I responded that I completely agreed; after all, that is what traditionalists like myself aim to do: preserve and transmit the loftiest achievements of the past to future generations. But what conservatives like him had lost sight of, I said, was that today’s kids, generally speaking, know next to nothing about that high culture. If they have even heard of past luminaries like Rembrandt, they simply dismiss them as Dead White Males of the oppressor class. These kids don’t know Beethoven but they quite literally worship Beyoncé “Queen Bey” Knowles. The only Leonardo, Donatello, Michelangelo, and Raphael they know are not Renaissance geniuses but Teenage Mutant Ninja Turtles. If we don’t connect with young people in the realm of pop culture, we won’t connect with them at all, and the classics will fade from our collective consciousness.
With that in mind, a more enlightening way to understand culture today is not via Ariana Grande and Pete Davidson, but through a six-minute music video released last June by the pop power couple, rapper Jay-Z Carter and his aforementioned wife, superstar singer Beyoncé. With a net worth of $1.25 billion dollars and a high-profile friendship with the Obamas, the Carters rule pop culture. Their video, for a song called “Apeshit” —you read that right—on Beyoncé’s Everything is Love album, was filmed in a deserted Louvre in Paris. It featured glimpses of 17 of the most recognizable (to those with any familiarity of high culture) pieces in the museum, including the Mona Lisa, Winged Victory, the Venus de Milo, Jacques-Louis David’s The Coronation of Napoleon, and Théodore Géricault’s The Raft of the Medusa.
The video shows Beyoncé, her husband, and her dancers vogueing and grinding among the most spectacular collection of artistic brilliance in the world, with the camera periodically pausing on closeups of paintings. Referencing luxury watches and designer brands, Lamborghinis and private jets, diamonds and stacks of cash, the “Apeshit” lyrics celebrate the lifestyle of the rich and famous, from drug-taking hedonism to consumer excess (“We livin’ lavish, lavish / I got expensive fabrics / I got expensive habits,” Beyoncé boasts).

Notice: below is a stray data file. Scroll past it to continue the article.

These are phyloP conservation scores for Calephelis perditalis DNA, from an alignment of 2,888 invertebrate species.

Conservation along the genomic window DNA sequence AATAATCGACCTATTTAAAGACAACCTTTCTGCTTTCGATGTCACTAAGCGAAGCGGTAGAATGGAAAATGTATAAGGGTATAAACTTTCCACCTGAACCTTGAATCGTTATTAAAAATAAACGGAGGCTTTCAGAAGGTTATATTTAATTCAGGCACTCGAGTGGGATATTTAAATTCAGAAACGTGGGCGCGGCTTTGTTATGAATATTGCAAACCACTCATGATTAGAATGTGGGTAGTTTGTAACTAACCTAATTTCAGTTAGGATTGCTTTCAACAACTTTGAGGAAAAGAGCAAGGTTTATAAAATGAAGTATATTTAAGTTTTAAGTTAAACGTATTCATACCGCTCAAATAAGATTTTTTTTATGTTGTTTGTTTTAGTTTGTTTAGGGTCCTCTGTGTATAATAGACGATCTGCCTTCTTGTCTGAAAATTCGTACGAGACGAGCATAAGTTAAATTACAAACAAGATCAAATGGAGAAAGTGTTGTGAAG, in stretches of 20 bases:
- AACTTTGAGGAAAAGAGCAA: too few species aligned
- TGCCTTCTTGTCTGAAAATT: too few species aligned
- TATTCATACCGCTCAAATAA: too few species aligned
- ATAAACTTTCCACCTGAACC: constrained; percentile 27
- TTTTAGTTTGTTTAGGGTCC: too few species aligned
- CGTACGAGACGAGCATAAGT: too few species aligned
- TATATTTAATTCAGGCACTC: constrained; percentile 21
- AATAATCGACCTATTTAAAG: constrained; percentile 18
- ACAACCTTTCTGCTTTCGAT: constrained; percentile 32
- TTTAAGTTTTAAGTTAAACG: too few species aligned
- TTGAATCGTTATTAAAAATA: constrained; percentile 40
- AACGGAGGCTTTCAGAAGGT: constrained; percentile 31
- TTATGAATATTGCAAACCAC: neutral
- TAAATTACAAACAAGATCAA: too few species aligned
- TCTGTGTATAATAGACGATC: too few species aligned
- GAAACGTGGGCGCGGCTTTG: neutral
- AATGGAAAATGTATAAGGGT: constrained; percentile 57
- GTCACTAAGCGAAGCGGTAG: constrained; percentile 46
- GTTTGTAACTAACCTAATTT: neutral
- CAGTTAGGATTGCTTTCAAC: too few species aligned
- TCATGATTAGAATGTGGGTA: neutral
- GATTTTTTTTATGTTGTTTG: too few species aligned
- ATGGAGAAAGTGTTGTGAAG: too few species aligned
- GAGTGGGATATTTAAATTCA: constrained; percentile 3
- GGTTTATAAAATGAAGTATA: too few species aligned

The video’s message is not art appreciation but egotism. “I can’t believe we made it,” Beyoncé crows, as if having the financial wherewithal to rent out the Louvre is the same thing as having earned a place in the Louvre. Draped in designer fashions, she holds the viewer in a haughty gaze throughout the video. It’s good to be queen, it seems to say. And yet, “I don’t give a damn ‘bout the fame,” Beyoncé sings, hilariously. In this very same song she promises the listener, “Hang one night with ‘Yoncé, I’ll make you famous.” Fame is the fundamental element of her world.
Consider Jay-Z’s rap break from “Apeshit”:
I’m a gorilla in the fuckin’ coupe
Finna pull up in the zoo
I’m like Chief Keef meet Rafiki, who been lyin’ “King” to you?
Pocket, watch it, like kangaroos
Tell these clowns we ain’t amused
‘Nana clips for that monkey business, 4-5 got change for you
Motorcade when we came through
Presidential with the planes too
One better get you with the residential
Undefeated with the cane too
I said no to the Superbowl, you need me, I don’t need you
Every night we in the endzone, tell the NFL we in stadiums too
Last night was a fuckin’ zoo
Stagedivin’ in a pool of people
Ran through Liverpool like a fuckin’ Beatle
Smoke gorilla glue like it’s fuckin’ legal
Tell the Grammy’s fuck that 0 for 8 shit
Have you ever seen the crowd goin’ apeshit?
Now read these soaring lines from poet Stephen Spender’s “The Truly Great”:
I think continually of those who were truly great.
Who, from the womb, remembered the soul’s history
Through corridors of light, where the hours are suns,
Endless and singing. Whose lovely ambition
Was that their lips, still touched with fire,